Crook peak is a peak located at the north edge of the Warner mountains*. It is important as the 100th peak on Howbert List (Oregon Top 100). The peak itself is not hard to see or get to. However, roads at the base may be archaic or abandoned. Use caution when selecting your route.
Crook peak is climbable from any direction and probably year around. The peak is a cone composed of grass, and large talus making it easy to hike.
*see discussion in comments
From Lakeview take 395 north for 4.7 miles. Turn east onto Oregon highway 140 and continue 8 miles. Turn left (north) onto NFS Road 3615 (paved). Follow 3615 11.7 miles. Turn right. The is an unmarked road, but it fairly good as NFS roads go. You should climb and pass a gravel pit after a little less than half-a-mile. Park at the gravel pit or anywhere on or off the road (that you feel comfortable with). The road eventually leads to the high saddle (rim) between Twelvemile and McDowell Peak.
From here you are left with a 2 mile traverse to the summit. First ascend the road to near the rim. Avoid snow at the edge of the ravine. Then drop down in the ravine to your north and circumvent (or traverse) McDowell Peak. To the north of McDowell lies another ravine. Drop down again to the saddle (between Crook and McDowell) before climbing the southwest edge of Crook to the summit.
Note that the Fremont National Recreation Trail runs from the meadow along this path under the summit of Crook. However, the trail is hard to find in many location. It can be used, however, to traverse around McDowell and climb in and out of both Ravines.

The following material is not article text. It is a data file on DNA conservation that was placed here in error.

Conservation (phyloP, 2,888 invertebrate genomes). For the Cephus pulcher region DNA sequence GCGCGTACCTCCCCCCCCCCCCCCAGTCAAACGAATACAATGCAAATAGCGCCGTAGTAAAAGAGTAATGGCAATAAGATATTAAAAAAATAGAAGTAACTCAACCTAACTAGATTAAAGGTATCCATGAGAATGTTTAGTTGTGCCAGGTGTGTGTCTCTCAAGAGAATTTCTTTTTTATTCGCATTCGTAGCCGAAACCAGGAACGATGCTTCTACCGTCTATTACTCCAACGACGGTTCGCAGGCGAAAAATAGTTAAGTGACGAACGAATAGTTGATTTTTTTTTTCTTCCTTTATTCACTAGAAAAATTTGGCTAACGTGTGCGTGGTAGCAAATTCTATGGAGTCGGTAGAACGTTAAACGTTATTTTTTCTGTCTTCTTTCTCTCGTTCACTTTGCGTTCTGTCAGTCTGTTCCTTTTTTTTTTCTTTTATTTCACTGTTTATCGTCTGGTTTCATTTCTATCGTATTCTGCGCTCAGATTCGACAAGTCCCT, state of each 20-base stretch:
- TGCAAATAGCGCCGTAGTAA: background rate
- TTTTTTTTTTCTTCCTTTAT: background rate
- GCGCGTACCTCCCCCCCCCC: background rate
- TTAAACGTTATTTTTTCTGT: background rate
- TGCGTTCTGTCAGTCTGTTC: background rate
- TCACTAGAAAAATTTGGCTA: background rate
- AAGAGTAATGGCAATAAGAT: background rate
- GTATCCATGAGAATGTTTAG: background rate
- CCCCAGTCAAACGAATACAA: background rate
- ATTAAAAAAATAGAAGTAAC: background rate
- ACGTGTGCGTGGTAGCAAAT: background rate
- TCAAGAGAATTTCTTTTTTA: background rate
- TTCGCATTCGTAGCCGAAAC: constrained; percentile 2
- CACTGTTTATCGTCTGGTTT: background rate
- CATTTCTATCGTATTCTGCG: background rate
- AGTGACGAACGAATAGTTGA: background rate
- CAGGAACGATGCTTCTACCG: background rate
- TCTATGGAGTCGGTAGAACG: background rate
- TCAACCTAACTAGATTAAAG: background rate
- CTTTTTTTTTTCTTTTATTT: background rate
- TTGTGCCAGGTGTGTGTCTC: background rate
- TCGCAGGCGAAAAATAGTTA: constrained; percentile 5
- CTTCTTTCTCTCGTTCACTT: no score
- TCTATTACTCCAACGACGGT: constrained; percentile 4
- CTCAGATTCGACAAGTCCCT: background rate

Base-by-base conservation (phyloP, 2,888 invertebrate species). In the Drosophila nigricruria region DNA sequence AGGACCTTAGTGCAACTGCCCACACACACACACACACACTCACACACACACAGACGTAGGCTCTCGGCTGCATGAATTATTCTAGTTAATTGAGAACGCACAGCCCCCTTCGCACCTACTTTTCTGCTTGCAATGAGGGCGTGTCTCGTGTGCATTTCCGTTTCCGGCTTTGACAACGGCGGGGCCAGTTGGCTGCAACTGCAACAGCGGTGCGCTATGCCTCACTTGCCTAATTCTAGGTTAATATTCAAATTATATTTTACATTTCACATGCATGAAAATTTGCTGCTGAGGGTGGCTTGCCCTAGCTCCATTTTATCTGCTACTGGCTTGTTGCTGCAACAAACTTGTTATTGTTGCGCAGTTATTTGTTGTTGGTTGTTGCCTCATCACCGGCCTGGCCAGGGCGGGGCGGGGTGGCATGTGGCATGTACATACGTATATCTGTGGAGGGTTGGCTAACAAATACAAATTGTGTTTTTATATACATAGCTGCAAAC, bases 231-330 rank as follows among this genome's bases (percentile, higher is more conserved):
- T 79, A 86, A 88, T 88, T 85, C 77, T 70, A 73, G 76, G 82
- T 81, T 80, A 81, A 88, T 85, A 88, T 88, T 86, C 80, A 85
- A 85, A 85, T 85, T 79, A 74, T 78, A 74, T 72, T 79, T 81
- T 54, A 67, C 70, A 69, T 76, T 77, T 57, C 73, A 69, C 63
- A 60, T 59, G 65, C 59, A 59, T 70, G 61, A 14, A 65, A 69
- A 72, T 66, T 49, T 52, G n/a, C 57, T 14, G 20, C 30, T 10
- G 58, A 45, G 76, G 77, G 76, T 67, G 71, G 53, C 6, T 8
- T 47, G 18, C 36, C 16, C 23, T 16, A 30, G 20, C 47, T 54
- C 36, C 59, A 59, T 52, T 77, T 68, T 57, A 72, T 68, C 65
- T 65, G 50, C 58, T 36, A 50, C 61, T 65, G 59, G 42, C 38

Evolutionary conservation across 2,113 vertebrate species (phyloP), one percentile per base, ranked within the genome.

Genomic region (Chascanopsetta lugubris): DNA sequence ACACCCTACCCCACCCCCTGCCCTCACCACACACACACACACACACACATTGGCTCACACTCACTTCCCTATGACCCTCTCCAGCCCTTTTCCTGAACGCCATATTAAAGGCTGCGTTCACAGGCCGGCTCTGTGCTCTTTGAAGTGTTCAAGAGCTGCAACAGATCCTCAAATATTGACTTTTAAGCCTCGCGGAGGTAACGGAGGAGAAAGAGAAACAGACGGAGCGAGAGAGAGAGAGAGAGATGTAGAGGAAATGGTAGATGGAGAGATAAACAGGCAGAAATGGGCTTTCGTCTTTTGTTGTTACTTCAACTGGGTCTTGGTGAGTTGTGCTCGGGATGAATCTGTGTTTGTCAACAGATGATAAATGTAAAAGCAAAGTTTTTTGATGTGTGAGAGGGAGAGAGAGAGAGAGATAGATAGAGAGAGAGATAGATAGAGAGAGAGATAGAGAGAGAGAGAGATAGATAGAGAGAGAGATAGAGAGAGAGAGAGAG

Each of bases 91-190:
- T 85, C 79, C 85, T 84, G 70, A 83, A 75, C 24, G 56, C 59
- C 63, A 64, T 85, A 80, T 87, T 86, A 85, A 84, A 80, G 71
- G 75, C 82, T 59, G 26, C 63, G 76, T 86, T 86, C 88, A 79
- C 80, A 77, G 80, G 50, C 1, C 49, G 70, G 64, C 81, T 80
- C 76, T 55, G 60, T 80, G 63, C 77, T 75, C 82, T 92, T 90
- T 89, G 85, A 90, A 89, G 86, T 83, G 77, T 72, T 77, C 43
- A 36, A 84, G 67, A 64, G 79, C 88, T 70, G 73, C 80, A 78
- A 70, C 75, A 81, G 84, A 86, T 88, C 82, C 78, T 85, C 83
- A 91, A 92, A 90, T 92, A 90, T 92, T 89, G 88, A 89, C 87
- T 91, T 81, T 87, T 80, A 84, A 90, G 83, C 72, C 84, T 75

Note also that Google Maps provides alternate routes to getting close to Crook. A friend and I looked for many of the routes and were not impressed with the road quality in this area. We settled for the extra mile or so of hiking instead of route finding. The road listed is of very good quality compared with many of the supposed roads in the immediate vicinity.
No Red Tape here. Just be aware you are in the Fremont-Winema National Forest. Rules of that forest apply. Also, be aware that you are in Southeastern Oregon...aka the middle of nowhere. So there are few people, and even fewer rangers. That is both a good and a bad thing. Be thoughtful and respectful.
We chose to camp near the gravel pit (watch for standing water...aka misquitos). Wind is more of a friend than a foe in the summer months. Consider camping in the meadow closer to the rim to use the wind to ward off misquitos.
I am not aware of any restrictions on camping in this area. There are campgrounds littering 3615 if you prefer (as well as a rent-able lookout on Light Peak).
Be aware of the remoteness of the Warner Mountains. This paths and roads in this area are often neglected or unmaintained. Weather too, varies wildly. As an example, a thunderstorm may develop and role in before your eyes. This may occur in as little as an hour (as per the authors experience).